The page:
I don’t know how many times Billy Graham spoke in his storied and powerful preaching ministry, but the heart of his preaching always involved the heart of the Bible. Pastor Brock focused on these verses this past weekend, Romans 3:21-26.  T Brock stated as others have declared, these verses are the hinge upon which the gospel swings.  In spite of the darkness of sin and wrath it permits God to use on all of creation, God chose another way. He gave his son, Jesus, to meet the demands of the law allowing us to be made right with God and God’s holiness to remain intact.  We, then, can again enjoy a relationship with him, first offered in Gen. 1 and 2. While we all fall short, sin, God freed us from eternal consequences of our sin through the life, death and resurrection of his beloved son. He allows us to ride his son’s coattails.  As Pastor Brock noted (and I add my two cents):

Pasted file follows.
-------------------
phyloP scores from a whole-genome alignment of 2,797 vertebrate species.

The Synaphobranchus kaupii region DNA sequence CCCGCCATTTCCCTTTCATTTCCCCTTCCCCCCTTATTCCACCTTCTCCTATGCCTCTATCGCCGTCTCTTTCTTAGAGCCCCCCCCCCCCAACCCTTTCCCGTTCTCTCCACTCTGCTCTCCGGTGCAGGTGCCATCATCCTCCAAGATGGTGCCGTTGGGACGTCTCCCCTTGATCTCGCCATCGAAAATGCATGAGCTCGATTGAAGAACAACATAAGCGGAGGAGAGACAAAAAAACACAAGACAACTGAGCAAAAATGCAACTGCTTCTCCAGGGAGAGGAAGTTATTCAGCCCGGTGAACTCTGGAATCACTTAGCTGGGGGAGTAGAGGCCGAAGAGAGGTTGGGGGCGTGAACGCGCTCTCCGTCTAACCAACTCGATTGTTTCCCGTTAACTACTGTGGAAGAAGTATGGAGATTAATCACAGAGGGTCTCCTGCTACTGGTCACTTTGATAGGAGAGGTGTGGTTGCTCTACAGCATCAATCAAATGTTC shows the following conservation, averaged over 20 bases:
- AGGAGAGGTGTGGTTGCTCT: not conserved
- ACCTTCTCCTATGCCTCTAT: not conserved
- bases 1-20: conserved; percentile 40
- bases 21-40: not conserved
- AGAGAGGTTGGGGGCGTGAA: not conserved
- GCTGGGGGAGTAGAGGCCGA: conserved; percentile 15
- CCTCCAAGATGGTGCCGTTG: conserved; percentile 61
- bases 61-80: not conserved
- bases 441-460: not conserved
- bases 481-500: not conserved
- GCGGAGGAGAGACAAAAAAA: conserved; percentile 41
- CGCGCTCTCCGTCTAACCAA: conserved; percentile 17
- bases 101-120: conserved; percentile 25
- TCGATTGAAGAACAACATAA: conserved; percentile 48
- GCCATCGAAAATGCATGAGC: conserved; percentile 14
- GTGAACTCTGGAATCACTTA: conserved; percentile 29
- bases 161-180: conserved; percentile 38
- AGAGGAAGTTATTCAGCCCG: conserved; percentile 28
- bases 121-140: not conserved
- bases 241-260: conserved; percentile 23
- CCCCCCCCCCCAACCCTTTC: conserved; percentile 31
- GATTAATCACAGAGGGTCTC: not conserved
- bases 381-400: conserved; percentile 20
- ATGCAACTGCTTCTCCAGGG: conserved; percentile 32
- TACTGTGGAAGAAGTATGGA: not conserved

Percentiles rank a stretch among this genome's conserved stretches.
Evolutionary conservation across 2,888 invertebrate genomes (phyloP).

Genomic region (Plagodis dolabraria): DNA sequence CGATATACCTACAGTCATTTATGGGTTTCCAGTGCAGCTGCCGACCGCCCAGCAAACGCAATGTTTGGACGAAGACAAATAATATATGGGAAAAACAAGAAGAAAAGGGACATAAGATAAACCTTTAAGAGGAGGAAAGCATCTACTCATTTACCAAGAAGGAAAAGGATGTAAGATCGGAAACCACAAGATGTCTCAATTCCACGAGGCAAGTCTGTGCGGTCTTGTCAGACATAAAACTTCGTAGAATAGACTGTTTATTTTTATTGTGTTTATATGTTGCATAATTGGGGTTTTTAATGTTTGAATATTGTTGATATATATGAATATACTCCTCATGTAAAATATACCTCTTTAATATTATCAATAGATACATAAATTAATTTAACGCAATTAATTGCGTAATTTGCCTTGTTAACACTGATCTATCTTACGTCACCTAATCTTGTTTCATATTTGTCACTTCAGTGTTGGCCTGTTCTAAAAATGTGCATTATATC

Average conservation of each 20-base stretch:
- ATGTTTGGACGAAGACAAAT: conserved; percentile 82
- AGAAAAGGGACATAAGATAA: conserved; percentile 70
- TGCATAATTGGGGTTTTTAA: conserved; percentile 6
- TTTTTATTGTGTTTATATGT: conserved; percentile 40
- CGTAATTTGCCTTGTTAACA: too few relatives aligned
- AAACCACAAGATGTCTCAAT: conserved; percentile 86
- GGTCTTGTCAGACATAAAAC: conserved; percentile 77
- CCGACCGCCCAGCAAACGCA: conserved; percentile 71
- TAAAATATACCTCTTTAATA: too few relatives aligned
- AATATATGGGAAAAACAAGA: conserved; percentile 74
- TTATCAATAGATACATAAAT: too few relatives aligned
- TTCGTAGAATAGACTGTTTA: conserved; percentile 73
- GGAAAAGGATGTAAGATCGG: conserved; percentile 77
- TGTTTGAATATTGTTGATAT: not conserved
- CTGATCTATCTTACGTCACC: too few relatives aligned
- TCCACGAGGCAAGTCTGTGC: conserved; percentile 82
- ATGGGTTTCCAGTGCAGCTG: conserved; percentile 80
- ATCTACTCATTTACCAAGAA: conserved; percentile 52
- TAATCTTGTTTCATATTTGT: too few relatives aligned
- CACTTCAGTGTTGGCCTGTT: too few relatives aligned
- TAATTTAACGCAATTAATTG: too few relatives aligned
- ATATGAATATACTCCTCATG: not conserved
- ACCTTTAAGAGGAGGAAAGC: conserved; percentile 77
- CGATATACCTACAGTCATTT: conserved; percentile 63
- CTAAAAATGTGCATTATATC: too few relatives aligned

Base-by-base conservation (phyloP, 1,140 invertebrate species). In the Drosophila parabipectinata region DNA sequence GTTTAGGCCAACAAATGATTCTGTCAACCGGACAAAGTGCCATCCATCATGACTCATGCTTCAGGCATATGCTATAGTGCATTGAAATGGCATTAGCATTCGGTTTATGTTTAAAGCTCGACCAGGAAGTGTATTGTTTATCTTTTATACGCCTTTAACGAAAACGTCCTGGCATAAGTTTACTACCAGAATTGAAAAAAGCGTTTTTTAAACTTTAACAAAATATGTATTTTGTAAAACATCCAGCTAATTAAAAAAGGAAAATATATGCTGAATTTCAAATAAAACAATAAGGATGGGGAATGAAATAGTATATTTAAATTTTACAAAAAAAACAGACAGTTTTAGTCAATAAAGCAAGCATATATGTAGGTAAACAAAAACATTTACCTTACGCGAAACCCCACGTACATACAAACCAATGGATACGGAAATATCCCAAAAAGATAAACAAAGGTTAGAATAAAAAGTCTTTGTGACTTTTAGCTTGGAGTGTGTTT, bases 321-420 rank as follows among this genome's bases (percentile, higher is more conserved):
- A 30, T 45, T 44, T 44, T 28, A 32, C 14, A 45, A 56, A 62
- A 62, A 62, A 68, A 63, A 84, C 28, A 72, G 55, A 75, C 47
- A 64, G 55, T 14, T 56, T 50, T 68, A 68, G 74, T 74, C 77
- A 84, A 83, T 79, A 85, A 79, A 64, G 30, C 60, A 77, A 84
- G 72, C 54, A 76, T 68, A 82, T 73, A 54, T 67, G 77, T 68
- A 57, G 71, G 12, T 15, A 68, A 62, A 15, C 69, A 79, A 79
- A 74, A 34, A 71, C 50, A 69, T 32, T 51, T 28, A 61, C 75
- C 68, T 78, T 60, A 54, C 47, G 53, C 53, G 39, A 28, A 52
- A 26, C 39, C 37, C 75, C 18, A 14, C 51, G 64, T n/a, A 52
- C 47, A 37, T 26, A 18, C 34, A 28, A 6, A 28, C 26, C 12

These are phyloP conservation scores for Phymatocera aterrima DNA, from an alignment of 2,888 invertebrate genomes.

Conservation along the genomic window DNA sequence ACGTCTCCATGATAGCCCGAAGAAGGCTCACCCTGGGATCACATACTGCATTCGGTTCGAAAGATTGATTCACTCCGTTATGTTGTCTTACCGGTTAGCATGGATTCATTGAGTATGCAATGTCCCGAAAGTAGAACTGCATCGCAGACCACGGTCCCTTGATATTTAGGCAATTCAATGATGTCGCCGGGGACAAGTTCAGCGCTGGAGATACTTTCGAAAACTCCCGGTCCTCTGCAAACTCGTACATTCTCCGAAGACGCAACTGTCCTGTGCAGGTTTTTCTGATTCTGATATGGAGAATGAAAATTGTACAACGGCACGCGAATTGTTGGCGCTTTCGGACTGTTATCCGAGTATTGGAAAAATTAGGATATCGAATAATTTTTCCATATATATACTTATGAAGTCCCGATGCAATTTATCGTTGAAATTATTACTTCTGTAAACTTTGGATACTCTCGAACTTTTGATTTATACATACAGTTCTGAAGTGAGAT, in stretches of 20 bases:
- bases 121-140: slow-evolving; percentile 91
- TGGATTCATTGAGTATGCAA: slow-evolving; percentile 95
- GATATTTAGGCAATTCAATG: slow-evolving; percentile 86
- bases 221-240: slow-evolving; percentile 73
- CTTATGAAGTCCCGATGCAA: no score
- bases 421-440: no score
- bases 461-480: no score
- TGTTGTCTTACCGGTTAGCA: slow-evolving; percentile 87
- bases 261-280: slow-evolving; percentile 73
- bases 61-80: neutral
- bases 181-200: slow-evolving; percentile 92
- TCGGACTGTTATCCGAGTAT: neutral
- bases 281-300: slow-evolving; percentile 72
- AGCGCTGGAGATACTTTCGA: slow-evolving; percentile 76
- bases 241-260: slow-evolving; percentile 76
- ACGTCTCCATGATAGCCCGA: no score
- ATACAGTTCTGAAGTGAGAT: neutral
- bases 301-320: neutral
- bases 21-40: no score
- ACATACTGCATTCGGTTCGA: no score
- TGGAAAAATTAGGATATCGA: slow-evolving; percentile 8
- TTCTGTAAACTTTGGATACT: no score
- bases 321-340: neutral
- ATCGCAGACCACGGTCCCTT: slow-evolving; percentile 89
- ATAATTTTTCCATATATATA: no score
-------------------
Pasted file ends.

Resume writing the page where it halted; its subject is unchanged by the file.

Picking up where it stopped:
Through my faith/trust in Jesus, Jesus:

  1. Atoned for my sin. He gives me/us a way back to relational oneness with God.
  2. Justified me in spite of my guilt – this a legal term/courtroom term. In God’s courtroom when asked, “How do you plead?” our only honest plea is “Guilty, your honor.”
  3. Redeemed me in spite of the costliness of my sin. I/We don’t have enough assets – materially or spiritually to buy my freedom from the debt incurred by my/our sin. So, redemption involves a payment that covers a debt. That payment was Jesus’s life.

So, relationally, legally and financially, we have no way to cover the debt of our sin.

“But God” (Romans 3:21) provided a way.

As some point like Billy Graham we have to come to our knees and say, “Whether this makes sense based on science or even logic or not, I put all my chips on biblical truth.” (Sorry, for the gambling reference.)  Either Jesus is who he says he is, did what the Bible states he did as he taught, lived and died offering a way to eternal life free from damnation, or he did not. This is the choice of, by and through faith.